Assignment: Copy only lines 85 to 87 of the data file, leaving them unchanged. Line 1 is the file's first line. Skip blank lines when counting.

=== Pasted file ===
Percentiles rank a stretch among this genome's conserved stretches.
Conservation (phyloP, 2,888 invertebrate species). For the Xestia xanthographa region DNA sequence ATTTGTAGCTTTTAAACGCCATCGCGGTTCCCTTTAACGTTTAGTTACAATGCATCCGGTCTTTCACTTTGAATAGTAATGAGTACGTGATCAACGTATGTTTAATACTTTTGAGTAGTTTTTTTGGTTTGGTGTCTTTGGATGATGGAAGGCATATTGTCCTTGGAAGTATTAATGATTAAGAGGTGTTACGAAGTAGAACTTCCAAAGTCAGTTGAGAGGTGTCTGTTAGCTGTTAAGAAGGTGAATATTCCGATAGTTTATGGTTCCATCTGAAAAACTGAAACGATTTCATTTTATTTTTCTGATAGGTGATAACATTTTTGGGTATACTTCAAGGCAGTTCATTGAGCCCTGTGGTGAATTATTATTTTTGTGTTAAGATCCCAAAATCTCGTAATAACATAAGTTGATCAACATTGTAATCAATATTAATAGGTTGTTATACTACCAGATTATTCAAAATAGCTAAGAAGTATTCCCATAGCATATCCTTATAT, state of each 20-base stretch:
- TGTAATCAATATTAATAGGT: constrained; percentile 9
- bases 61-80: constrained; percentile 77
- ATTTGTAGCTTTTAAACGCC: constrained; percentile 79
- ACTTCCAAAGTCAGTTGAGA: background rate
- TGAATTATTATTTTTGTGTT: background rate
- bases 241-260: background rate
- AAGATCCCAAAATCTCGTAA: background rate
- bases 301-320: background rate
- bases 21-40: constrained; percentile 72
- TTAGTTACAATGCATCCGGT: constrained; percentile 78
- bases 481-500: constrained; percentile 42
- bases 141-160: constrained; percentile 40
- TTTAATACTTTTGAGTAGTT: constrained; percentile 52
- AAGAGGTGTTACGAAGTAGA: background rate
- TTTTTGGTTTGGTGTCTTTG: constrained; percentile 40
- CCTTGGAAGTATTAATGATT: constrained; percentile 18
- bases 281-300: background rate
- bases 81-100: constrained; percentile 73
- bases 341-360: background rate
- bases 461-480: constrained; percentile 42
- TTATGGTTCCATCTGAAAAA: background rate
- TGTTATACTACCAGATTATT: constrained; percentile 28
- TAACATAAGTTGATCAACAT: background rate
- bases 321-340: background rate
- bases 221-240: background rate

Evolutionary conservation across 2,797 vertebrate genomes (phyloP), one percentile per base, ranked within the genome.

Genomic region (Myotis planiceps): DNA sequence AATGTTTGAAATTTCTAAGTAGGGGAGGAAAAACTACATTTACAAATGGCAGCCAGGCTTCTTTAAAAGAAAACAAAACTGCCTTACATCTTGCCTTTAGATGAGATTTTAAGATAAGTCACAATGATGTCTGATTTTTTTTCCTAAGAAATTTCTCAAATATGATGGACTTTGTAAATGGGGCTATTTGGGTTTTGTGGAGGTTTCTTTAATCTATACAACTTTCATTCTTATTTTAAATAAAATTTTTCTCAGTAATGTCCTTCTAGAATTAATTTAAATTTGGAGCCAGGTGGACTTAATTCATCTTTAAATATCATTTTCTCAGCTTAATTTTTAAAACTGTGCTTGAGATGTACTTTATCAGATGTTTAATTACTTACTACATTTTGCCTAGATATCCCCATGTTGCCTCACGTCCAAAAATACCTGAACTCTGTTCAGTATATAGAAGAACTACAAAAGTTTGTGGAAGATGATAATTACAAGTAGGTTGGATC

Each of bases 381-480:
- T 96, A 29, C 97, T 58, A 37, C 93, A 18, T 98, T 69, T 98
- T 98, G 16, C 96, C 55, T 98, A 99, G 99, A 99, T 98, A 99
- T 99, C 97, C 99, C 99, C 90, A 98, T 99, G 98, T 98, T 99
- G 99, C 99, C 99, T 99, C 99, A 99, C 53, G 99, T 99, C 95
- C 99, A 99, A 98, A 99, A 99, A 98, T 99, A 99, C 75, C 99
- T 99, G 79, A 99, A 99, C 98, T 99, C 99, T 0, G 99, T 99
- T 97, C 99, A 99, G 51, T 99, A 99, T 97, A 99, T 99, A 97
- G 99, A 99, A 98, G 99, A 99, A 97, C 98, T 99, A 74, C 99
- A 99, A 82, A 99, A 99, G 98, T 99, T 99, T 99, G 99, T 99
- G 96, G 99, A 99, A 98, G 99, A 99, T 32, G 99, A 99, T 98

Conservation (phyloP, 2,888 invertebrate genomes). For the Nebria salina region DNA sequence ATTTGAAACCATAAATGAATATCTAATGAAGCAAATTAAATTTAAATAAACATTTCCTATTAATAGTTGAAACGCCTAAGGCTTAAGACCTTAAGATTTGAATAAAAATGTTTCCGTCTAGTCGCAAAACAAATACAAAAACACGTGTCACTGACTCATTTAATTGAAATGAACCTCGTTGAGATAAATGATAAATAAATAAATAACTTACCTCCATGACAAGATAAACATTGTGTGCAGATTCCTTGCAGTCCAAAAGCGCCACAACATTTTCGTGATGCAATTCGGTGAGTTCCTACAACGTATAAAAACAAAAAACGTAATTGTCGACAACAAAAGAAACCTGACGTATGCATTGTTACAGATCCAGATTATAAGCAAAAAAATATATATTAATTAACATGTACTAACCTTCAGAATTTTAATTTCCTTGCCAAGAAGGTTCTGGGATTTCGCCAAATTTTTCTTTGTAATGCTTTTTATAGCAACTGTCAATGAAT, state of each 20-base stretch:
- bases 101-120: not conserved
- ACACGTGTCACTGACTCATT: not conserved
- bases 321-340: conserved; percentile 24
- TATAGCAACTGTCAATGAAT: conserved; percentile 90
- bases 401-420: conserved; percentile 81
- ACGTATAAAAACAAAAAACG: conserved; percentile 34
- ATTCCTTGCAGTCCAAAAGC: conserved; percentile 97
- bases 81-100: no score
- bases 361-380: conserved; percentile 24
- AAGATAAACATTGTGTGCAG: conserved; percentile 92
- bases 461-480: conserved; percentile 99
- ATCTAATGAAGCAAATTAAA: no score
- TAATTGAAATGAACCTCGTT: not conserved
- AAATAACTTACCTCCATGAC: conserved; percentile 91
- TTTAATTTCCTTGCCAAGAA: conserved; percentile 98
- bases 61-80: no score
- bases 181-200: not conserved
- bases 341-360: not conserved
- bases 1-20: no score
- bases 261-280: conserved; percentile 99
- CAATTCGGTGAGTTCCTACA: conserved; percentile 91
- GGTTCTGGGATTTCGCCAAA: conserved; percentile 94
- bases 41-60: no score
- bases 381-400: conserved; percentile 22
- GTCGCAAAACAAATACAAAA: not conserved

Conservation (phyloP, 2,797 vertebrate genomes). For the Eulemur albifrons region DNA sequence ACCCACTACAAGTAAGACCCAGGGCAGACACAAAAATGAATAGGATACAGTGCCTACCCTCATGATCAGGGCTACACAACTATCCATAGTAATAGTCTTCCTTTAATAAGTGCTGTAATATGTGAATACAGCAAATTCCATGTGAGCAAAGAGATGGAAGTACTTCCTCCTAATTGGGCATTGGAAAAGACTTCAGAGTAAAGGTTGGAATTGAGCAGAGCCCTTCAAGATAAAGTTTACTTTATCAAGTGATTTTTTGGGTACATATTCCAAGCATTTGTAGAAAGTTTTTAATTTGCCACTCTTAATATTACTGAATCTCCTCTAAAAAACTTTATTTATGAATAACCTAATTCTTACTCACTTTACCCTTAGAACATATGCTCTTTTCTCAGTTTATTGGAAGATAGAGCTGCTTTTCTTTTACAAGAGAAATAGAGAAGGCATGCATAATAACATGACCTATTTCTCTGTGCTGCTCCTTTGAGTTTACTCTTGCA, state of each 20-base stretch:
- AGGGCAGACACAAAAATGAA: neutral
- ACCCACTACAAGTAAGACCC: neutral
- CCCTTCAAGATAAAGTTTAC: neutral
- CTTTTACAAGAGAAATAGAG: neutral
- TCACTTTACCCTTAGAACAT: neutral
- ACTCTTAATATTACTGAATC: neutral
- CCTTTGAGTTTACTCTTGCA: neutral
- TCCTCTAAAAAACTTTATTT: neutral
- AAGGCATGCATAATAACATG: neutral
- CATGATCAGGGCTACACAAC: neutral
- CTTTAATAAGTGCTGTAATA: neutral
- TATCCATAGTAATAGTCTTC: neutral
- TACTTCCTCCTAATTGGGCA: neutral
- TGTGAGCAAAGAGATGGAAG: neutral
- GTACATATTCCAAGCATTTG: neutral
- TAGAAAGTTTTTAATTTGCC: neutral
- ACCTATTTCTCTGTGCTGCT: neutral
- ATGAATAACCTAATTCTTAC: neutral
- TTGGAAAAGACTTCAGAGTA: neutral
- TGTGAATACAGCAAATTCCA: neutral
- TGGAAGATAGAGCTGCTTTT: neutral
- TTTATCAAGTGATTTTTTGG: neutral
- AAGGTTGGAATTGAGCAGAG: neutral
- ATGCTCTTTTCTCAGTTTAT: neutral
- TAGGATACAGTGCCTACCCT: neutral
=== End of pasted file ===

- ATGAATAACCTAATTCTTAC: neutral
- TTGGAAAAGACTTCAGAGTA: neutral
- TGTGAATACAGCAAATTCCA: neutral